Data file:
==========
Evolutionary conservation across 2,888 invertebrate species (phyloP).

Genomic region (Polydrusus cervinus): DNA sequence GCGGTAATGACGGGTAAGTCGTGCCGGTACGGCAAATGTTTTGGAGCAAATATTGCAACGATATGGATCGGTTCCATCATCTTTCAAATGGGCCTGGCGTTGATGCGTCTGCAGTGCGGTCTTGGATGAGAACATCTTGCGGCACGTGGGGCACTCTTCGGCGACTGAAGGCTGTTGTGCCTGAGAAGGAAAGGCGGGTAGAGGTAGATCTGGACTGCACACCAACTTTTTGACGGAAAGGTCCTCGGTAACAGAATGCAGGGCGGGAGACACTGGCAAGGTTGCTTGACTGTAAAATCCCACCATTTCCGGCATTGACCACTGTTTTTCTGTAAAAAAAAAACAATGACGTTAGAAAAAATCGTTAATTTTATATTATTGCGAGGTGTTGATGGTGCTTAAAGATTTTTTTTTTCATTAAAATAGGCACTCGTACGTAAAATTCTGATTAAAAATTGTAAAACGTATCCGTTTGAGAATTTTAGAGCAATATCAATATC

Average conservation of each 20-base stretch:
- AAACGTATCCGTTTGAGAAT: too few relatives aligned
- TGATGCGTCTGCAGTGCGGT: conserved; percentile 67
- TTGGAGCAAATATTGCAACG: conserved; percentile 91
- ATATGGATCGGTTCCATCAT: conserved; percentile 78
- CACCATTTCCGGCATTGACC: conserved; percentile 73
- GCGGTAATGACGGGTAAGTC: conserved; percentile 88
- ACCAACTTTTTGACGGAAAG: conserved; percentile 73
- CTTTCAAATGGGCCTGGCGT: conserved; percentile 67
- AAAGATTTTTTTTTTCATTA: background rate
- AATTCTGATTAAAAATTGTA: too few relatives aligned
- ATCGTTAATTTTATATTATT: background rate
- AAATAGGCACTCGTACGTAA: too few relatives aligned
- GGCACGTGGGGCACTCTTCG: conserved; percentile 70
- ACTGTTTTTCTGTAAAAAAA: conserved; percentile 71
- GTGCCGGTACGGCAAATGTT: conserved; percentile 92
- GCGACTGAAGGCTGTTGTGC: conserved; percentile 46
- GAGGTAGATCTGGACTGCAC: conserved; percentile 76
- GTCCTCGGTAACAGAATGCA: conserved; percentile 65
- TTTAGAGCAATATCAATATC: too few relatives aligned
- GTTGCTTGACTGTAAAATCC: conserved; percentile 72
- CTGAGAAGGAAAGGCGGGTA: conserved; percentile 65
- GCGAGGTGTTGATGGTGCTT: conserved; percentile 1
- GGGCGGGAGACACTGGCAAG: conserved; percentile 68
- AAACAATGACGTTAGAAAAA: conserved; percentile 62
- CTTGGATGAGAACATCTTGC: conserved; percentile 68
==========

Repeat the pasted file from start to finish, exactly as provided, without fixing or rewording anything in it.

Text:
Evolutionary conservation across 2,888 invertebrate species (phyloP).

Genomic region (Polydrusus cervinus): DNA sequence GCGGTAATGACGGGTAAGTCGTGCCGGTACGGCAAATGTTTTGGAGCAAATATTGCAACGATATGGATCGGTTCCATCATCTTTCAAATGGGCCTGGCGTTGATGCGTCTGCAGTGCGGTCTTGGATGAGAACATCTTGCGGCACGTGGGGCACTCTTCGGCGACTGAAGGCTGTTGTGCCTGAGAAGGAAAGGCGGGTAGAGGTAGATCTGGACTGCACACCAACTTTTTGACGGAAAGGTCCTCGGTAACAGAATGCAGGGCGGGAGACACTGGCAAGGTTGCTTGACTGTAAAATCCCACCATTTCCGGCATTGACCACTGTTTTTCTGTAAAAAAAAAACAATGACGTTAGAAAAAATCGTTAATTTTATATTATTGCGAGGTGTTGATGGTGCTTAAAGATTTTTTTTTTCATTAAAATAGGCACTCGTACGTAAAATTCTGATTAAAAATTGTAAAACGTATCCGTTTGAGAATTTTAGAGCAATATCAATATC

Average conservation of each 20-base stretch:
- AAACGTATCCGTTTGAGAAT: too few relatives aligned
- TGATGCGTCTGCAGTGCGGT: conserved; percentile 67
- TTGGAGCAAATATTGCAACG: conserved; percentile 91
- ATATGGATCGGTTCCATCAT: conserved; percentile 78
- CACCATTTCCGGCATTGACC: conserved; percentile 73
- GCGGTAATGACGGGTAAGTC: conserved; percentile 88
- ACCAACTTTTTGACGGAAAG: conserved; percentile 73
- CTTTCAAATGGGCCTGGCGT: conserved; percentile 67
- AAAGATTTTTTTTTTCATTA: background rate
- AATTCTGATTAAAAATTGTA: too few relatives aligned
- ATCGTTAATTTTATATTATT: background rate
- AAATAGGCACTCGTACGTAA: too few relatives aligned
- GGCACGTGGGGCACTCTTCG: conserved; percentile 70
- ACTGTTTTTCTGTAAAAAAA: conserved; percentile 71
- GTGCCGGTACGGCAAATGTT: conserved; percentile 92
- GCGACTGAAGGCTGTTGTGC: conserved; percentile 46
- GAGGTAGATCTGGACTGCAC: conserved; percentile 76
- GTCCTCGGTAACAGAATGCA: conserved; percentile 65
- TTTAGAGCAATATCAATATC: too few relatives aligned
- GTTGCTTGACTGTAAAATCC: conserved; percentile 72
- CTGAGAAGGAAAGGCGGGTA: conserved; percentile 65
- GCGAGGTGTTGATGGTGCTT: conserved; percentile 1
- GGGCGGGAGACACTGGCAAG: conserved; percentile 68
- AAACAATGACGTTAGAAAAA: conserved; percentile 62
- CTTGGATGAGAACATCTTGC: conserved; percentile 68